This is arguably one of the most important books of our time. All Christians and Muslims should know about this initiative.
That was how I ended the blog the other day about A Common Word, the Muslim initiative addressed to Christians, prompted by the Islamic furore provoked in many Muslim countries by part of the Pope’s 2005 Regensburg address.
And the response is said to have been phenomenal. Quoting from the Cambridge Interfaith Programme site, “A Common Word has been the subject of major international conferences at Yale University, the University of Cambridge - facilitated by CIP, Lambeth Palace and Georgetown University, over 600 Articles—carried by thousands of press outlets—have been written about A Common Word in English alone, over 200,000 people have visited the Official Website of A Common Word (and) over 6000 people have ‘fully endorsed’ A Common Word online alone.”
But in the grand scale of things, although these together make for a very promising start, they are but “a drop in the ocean.” As the book so rightly reminds us, there needs to be a trickle down effect to reach the masses, and the learned conferences and articles are but a stage towards that goal. There is a significant proportion of the population that can only be reached by people of influence: by Imams, priests, teachers, lecturers, youth leaders etc. They’re not going to read conference reports and educated commentary. We need that trickle down effect to start working in a big way to reach beyond the intellectual and the well educated, to reach out to the masses, many of whom do not read very widely if at all and may harbour plenty of prejudice born of ignorance and fear. And we need plenty of responsible media reporting and press officers in organizations who can push for that responsible reporting to reach out as far and wide as possible. Because not only can the media be hugely influential in that trickle down effect; They also have the networks to become tentacles reaching out laterally as far and wide into crevices of public ignorance and prejudice as possible. And if we continue the water metaphors, we need Ripples of Hope, because as Robert Kennedy said all those many years ago, in Cape Town in 1966:
Each time a man stands up for an ideal, or acts to improve the lot of others, or strikes out against injustice, he sends forth a tiny ripple of hope, and crossing each other from a million different centers of energy and daring, those ripples build a current that can sweep down the mightiest walls of oppression and resistance.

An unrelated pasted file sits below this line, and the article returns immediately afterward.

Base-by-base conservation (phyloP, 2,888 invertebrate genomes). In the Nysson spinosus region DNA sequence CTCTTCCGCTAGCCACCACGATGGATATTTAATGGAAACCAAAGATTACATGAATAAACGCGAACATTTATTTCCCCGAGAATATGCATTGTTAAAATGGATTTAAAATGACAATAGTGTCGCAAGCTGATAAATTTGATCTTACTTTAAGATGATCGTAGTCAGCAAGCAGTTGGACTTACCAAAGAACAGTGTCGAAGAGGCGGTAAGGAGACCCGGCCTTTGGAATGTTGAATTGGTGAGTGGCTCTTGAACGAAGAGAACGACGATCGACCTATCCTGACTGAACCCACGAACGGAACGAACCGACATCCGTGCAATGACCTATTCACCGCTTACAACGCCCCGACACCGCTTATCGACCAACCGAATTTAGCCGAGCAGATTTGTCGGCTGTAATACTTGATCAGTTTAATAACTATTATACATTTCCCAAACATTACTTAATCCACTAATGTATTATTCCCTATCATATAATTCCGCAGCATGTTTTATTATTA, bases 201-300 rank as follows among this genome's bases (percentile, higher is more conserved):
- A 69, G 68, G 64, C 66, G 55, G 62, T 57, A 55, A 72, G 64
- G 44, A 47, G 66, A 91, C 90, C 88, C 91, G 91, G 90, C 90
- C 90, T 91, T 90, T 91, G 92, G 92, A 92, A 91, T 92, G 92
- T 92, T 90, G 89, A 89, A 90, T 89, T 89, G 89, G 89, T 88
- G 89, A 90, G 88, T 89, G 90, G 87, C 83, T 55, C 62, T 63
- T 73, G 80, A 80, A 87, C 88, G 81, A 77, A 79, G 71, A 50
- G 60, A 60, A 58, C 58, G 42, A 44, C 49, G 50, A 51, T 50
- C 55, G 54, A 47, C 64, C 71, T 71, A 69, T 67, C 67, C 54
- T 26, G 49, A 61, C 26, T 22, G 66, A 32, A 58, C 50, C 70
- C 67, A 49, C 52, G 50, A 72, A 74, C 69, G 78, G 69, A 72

When I think of what needs to be done to promote tolerance and peace, I am reminded of Tariq Jahan, the hero in the Birmingham riots earlier this year after his son Haroon had been killed in the violence. ‘I lost my son.” He said to the angry crowd, “Blacks, Asians, whites, we all live in the same community. Why do we have to kill one another? Why are we doing this? Step forward if you want to lose your sons. Otherwise, calm down and go home – please.”
Now if every person of influence at grass roots level where there is a choice between violence and anger or dialogue and calm could step forward and speak up for peace between us all in the same dignified way that Tariq did back in August, couldn’t we begin to build a better world for us all?
My book Why Religions Work explores religious tolerance issues. It could not be more relevant at the moment with the world in its present state.
This blog has concentrated recently on the wonderful pilgrimages I have been on - to the Holy Land and to Turkey and more recently to Holy Georgia , Greece "In the Steps of St Paul" , Ethiopia and most recently my experiences in Iran.
"If I was allowed another life I would go to all the places of God's Earth. What better way to worship God than to look on all his works?" from The Chains of Heaven: an Ethiopian Romance Philip Marsden